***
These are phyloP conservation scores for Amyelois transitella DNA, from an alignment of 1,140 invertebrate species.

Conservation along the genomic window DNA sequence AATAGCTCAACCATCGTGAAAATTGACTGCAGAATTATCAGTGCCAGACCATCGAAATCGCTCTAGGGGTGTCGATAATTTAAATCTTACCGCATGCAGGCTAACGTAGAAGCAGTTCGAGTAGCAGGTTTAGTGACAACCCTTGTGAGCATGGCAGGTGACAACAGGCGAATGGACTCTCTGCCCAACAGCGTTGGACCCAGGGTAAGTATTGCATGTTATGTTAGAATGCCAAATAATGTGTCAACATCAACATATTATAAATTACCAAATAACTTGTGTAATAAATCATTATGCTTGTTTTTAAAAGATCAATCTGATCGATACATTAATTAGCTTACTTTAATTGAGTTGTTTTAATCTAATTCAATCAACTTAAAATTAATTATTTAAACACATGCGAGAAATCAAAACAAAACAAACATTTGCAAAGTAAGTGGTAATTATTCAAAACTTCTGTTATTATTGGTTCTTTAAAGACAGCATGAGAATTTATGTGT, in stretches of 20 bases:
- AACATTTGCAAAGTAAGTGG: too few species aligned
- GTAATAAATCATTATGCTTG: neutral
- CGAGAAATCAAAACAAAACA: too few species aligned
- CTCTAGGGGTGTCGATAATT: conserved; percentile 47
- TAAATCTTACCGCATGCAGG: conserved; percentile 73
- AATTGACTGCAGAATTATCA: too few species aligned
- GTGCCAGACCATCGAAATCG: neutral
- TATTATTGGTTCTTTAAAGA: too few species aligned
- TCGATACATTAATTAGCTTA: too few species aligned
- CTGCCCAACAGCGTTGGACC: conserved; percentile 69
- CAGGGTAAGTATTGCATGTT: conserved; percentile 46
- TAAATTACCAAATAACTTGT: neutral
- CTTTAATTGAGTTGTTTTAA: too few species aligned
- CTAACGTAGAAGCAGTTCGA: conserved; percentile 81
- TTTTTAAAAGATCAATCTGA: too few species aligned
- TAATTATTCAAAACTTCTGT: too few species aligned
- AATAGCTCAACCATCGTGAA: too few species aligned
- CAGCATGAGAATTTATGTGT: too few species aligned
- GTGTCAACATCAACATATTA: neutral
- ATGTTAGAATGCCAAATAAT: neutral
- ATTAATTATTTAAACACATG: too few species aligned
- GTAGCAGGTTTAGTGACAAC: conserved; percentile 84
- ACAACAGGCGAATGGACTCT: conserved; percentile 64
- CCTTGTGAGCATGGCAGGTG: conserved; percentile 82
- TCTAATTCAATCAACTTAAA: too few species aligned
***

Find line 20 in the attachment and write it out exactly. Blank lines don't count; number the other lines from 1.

- CAGCATGAGAATTTATGTGT: too few species aligned